Summer 2016. The warmth of the streets mingles with a popular sports fervor; One team having won against another.
Margaux is in a light dress on her red vespa. Roundabout of the Champs-Elysées. A small, thunderous car cuts off the road. Margaux stops and falls on a unsealed cobblestone. A parisian cobblestone. Her Parisian cobblestone which she would like to bring home. To expose it between a set of antic books and a ceramic unicorn. Or on her art-deco desk. Or in a old Japanese Zen garden of the 90s.
Considering the possibility of facing 5 years in jail and having on her conscience the accidental death of a cyclist falling into the void left by the absence of cobblestone, Margaux continues on her way and will later search on the internet to attempt to acquire her Pavé Parisien. In vain.
Therfore Margaux will seek to repair this regrettable omission of international design by buying, washing, reworking, painting, packing, labeling, those pieces of Parisian patrimony that are the granite cubes known as cobblestone or, in French, "Pavés"
Thus was born "Mon Pavé Parisien", available today so that every Parisian has the chance to have 100 cubic centimeters of rock history at home.
Pavé Parisien 835 ans d’histoire
Philip 2., knowed as Philip Augustus, was the first serial-street-builder. He decided to enclose the city of Paris with walls on the sides (enclosure of Philippe-Auguste) and on the ground with the first paving of the streets of Paris from 1181.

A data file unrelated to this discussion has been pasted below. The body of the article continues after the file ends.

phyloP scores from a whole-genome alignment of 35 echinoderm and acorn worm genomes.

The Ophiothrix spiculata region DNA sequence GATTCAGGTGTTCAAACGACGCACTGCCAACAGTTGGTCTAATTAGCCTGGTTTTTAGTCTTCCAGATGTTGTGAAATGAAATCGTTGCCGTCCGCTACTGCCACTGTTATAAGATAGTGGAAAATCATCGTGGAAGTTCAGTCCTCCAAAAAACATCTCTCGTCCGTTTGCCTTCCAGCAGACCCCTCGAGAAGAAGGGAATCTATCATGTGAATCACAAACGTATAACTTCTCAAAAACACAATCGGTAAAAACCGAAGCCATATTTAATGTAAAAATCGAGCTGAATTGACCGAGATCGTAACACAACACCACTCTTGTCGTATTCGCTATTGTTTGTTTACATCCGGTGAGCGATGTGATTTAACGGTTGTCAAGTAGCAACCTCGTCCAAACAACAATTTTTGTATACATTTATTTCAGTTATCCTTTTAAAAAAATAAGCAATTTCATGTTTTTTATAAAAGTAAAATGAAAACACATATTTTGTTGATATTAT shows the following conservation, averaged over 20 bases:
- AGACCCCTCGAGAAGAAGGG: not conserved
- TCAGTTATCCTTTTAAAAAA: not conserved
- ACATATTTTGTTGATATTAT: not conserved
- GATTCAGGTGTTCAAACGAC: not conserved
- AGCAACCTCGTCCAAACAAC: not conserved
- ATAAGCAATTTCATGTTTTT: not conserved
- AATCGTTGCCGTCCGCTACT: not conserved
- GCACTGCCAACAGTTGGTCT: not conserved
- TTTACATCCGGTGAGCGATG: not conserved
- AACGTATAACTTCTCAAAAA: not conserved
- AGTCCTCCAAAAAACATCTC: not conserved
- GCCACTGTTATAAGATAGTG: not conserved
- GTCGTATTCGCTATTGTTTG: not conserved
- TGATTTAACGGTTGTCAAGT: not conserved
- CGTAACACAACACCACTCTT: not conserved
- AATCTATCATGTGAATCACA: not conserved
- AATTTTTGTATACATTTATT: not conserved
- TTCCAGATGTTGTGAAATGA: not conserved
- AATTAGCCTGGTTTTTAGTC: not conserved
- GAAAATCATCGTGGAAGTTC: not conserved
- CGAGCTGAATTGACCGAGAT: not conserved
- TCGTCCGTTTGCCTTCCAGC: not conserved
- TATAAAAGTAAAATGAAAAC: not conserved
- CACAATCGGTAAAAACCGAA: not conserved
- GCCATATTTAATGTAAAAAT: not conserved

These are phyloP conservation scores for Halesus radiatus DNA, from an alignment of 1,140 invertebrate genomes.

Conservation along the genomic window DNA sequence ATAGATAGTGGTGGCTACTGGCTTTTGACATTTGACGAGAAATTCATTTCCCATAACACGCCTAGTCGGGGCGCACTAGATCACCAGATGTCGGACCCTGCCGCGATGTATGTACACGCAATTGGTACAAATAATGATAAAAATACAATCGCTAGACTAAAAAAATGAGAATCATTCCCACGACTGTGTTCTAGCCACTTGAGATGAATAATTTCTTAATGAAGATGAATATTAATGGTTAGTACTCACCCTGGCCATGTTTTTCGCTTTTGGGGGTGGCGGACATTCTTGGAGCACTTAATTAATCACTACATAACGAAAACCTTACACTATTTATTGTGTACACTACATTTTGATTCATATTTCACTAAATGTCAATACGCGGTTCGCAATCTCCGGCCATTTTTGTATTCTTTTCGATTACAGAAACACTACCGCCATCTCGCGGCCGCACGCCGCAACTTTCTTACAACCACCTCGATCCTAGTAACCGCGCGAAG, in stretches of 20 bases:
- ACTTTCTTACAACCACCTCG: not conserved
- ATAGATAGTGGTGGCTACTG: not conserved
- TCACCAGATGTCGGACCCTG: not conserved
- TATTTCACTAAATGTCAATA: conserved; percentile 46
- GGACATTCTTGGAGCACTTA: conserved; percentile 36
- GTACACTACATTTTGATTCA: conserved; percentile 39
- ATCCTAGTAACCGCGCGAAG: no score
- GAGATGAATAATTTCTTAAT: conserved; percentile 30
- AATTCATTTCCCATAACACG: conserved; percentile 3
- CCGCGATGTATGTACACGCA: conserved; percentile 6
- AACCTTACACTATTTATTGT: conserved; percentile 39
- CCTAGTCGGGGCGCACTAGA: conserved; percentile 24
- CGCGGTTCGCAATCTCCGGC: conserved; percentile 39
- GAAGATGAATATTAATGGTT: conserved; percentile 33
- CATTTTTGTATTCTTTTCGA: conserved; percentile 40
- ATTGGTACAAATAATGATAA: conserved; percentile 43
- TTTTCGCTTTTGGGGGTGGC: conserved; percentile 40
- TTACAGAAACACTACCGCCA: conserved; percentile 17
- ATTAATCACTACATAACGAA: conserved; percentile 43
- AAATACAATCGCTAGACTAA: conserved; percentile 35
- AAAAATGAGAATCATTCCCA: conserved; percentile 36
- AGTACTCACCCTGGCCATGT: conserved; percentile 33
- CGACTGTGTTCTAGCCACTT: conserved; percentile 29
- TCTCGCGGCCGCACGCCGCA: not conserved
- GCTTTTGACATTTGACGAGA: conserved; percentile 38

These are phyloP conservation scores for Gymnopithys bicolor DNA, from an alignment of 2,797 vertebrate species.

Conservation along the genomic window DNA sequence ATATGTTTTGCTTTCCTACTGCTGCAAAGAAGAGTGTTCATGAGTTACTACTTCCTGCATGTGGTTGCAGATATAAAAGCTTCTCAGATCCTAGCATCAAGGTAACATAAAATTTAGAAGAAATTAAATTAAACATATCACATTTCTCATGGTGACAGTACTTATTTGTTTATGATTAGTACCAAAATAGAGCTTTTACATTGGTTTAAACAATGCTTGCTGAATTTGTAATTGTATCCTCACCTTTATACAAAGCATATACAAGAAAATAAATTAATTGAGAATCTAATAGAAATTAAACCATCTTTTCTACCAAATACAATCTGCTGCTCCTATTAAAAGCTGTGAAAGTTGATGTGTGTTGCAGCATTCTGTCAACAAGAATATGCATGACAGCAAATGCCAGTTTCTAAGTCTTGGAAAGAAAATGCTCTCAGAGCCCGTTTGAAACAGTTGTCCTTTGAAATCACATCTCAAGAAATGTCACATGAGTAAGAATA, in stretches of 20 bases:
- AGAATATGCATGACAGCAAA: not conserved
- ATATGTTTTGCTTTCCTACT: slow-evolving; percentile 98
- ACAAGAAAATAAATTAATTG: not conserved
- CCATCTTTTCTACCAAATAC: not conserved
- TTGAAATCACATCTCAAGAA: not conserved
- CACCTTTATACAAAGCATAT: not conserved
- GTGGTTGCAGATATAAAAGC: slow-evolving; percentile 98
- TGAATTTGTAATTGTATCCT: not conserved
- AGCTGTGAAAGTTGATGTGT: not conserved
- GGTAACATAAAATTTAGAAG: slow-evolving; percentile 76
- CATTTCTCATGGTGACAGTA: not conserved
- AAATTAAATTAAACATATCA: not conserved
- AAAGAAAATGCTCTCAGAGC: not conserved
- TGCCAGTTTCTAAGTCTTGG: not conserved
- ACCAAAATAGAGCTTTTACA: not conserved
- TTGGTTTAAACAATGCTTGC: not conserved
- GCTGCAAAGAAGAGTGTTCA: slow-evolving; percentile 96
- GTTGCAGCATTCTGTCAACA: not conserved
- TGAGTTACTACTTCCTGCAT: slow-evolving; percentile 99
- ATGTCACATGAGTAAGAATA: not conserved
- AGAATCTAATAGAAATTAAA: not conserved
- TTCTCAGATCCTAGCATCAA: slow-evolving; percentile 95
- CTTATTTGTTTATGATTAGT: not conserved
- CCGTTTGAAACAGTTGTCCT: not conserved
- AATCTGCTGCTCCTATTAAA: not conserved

The climax of Le Pavé (cooblestone) in Paris is reached in 1968 with 800 hectares of paved streets. From 1968 on, with the riots of Mai 68, strangely, the public authorities decided to privilege massively the coating of bitumen which launches less easily on the forces of order in case of barricades.
"Mon Pavé Parisien" is a real cooblestone of Paris, bought directly from the city of Paris Council, which recycles 8,000 tons of granite every year. "Mon Pavé Parisien" is part of a sustainable development approach and it arrives on your shelf at the end of its cycle in the circular economy.